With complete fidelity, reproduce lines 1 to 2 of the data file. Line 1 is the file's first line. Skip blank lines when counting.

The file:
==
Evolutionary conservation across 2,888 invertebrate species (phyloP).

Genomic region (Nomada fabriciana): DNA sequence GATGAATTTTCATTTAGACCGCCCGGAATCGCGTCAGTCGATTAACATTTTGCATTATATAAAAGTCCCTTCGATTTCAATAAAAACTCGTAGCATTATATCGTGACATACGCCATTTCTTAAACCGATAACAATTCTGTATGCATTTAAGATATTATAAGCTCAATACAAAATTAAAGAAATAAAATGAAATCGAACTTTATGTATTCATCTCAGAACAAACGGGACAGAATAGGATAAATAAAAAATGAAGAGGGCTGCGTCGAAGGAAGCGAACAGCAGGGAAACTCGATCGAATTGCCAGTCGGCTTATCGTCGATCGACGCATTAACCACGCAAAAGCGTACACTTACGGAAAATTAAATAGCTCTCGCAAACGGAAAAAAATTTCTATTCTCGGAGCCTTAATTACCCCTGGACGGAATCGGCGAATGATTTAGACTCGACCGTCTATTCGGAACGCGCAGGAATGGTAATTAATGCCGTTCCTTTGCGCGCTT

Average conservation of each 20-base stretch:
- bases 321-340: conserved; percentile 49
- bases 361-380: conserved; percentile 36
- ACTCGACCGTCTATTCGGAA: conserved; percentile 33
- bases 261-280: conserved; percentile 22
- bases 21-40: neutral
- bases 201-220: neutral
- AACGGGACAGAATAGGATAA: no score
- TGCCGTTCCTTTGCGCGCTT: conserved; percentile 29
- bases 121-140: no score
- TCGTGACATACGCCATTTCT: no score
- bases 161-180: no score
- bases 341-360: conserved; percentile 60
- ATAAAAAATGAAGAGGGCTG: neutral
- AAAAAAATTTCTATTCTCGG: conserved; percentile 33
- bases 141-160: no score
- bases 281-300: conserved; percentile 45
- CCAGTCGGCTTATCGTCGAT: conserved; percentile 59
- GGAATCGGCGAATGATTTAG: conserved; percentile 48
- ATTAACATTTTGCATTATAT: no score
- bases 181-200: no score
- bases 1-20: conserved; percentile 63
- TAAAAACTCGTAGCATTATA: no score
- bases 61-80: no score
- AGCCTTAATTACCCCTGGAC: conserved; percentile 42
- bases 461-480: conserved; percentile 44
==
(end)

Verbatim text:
Evolutionary conservation across 2,888 invertebrate species (phyloP).

Genomic region (Nomada fabriciana): DNA sequence GATGAATTTTCATTTAGACCGCCCGGAATCGCGTCAGTCGATTAACATTTTGCATTATATAAAAGTCCCTTCGATTTCAATAAAAACTCGTAGCATTATATCGTGACATACGCCATTTCTTAAACCGATAACAATTCTGTATGCATTTAAGATATTATAAGCTCAATACAAAATTAAAGAAATAAAATGAAATCGAACTTTATGTATTCATCTCAGAACAAACGGGACAGAATAGGATAAATAAAAAATGAAGAGGGCTGCGTCGAAGGAAGCGAACAGCAGGGAAACTCGATCGAATTGCCAGTCGGCTTATCGTCGATCGACGCATTAACCACGCAAAAGCGTACACTTACGGAAAATTAAATAGCTCTCGCAAACGGAAAAAAATTTCTATTCTCGGAGCCTTAATTACCCCTGGACGGAATCGGCGAATGATTTAGACTCGACCGTCTATTCGGAACGCGCAGGAATGGTAATTAATGCCGTTCCTTTGCGCGCTT